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Published: December 29th 2012
Snake in a bag!!
Look what one of Fiona's diving pals brought aboard!!!
Hi one and all.
Sorry it has been a while since the last blog but we have done so much and travelled a long way. We hope you enjoy this episode. Remember to check out all of the photos. Unfortunately some haven't uploaded that well but don't worry they'll only be of beautiful scenery that will just make you jealous, lol. Whilst you may be cold and wet in old Blighty, fear not, as we too are suffering here on Bondi Beach in Sydney.
However our journey began in Cairns, the jumping off point for the Great Barrier Reef and we were ready to see the ocean again after doing some more woofing in Kuranda in the hills nearby. Our host Karen (pronounced the Scottish way though she had a northern accent) was friendly but also a bit strange, which can often be way with some of the woof hosts. Married several times and in need of company yet she didn't really trust people as well as holding opinions that she felt sure you should too. We did various manual work around the garden from felling banana trees to clearing pathways through snake infested shrub (alas for Fiona we only saw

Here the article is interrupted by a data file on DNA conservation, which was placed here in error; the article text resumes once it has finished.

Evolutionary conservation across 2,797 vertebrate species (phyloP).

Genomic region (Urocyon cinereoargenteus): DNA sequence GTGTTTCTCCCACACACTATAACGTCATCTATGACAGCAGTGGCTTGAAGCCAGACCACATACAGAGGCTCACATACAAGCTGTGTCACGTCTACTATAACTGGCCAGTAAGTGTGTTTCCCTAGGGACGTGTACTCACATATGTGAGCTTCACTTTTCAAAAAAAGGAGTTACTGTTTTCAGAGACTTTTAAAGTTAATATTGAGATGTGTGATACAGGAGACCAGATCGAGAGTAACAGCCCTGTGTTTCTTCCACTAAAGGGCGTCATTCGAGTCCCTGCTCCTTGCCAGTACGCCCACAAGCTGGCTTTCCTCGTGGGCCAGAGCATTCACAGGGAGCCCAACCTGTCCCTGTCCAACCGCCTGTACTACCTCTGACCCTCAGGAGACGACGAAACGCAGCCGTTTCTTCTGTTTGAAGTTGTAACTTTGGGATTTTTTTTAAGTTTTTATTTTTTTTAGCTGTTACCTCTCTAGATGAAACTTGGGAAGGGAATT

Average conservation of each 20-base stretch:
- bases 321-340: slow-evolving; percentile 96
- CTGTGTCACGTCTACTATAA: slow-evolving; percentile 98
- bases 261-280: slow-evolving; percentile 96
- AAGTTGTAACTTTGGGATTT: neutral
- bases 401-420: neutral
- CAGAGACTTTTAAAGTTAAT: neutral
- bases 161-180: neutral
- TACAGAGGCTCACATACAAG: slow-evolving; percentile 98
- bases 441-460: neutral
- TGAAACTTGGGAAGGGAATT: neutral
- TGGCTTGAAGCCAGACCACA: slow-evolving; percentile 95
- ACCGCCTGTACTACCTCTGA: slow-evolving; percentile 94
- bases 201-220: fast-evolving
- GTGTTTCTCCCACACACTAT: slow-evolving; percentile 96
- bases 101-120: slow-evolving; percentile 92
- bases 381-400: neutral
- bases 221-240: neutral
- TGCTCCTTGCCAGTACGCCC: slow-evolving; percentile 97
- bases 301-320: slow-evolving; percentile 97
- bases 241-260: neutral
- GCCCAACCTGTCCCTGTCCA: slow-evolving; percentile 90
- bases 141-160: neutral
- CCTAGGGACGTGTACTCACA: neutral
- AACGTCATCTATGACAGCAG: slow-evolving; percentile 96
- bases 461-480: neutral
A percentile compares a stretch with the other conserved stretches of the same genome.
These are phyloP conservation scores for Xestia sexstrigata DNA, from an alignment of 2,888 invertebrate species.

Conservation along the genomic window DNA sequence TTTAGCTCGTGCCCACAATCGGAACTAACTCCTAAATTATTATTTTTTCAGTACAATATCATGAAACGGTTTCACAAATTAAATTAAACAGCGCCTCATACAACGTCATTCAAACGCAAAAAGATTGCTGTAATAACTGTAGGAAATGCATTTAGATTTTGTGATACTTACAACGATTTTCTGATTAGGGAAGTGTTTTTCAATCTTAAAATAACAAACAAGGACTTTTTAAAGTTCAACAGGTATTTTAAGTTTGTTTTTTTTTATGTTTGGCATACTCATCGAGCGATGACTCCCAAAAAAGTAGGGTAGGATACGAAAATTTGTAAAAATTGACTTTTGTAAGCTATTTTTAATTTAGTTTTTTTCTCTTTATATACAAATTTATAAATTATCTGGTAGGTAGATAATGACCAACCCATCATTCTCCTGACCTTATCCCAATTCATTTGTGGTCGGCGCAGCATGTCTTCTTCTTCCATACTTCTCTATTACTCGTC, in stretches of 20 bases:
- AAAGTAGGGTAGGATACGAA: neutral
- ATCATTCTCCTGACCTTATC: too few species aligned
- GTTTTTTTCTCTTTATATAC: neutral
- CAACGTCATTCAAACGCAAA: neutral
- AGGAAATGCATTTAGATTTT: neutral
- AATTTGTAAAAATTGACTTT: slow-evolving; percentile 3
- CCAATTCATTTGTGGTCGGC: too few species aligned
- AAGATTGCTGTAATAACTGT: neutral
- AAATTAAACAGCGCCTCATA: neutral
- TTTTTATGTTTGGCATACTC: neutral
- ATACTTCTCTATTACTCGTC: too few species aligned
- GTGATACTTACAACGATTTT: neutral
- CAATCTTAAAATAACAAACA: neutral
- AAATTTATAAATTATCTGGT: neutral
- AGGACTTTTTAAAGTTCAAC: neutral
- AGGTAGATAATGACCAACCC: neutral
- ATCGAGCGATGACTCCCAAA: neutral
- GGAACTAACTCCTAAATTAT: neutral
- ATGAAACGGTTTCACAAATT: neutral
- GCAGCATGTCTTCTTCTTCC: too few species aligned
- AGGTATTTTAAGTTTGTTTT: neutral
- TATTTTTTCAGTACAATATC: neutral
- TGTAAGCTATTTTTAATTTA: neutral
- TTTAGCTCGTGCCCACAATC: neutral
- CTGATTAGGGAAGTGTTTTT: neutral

one snake). We also rather shakily clambered up onto her roof to do some work on a ladder, secured only by a single rivet!
It gave us a chance to relax, do the other blogs & it gave Fiona countless hours to research the various SCUBA diving courses available.
Fiona - Hello there. One of the key things i wanted to do in Oz was learn to dive in the Great Barrier Reef. A bit passe maybe but more than surfing, skydiving or any other extreme sport, i was prepared to part with serious cash to embark on a new (expensive) hobby! So i did my five days open water course in Cairns, which included three days on a boat diving at various depths and times of day. All went well, saw loads of fish and coral and even added on a deep diving element to the course enabling me to dive to 30m to do a shipwreck dive near Townsville. I enjoyed the experience though not used to being at sea for so long was glad to get back on solid ground!
So as F had abandoned me to go galavanting off to the ocean, I had several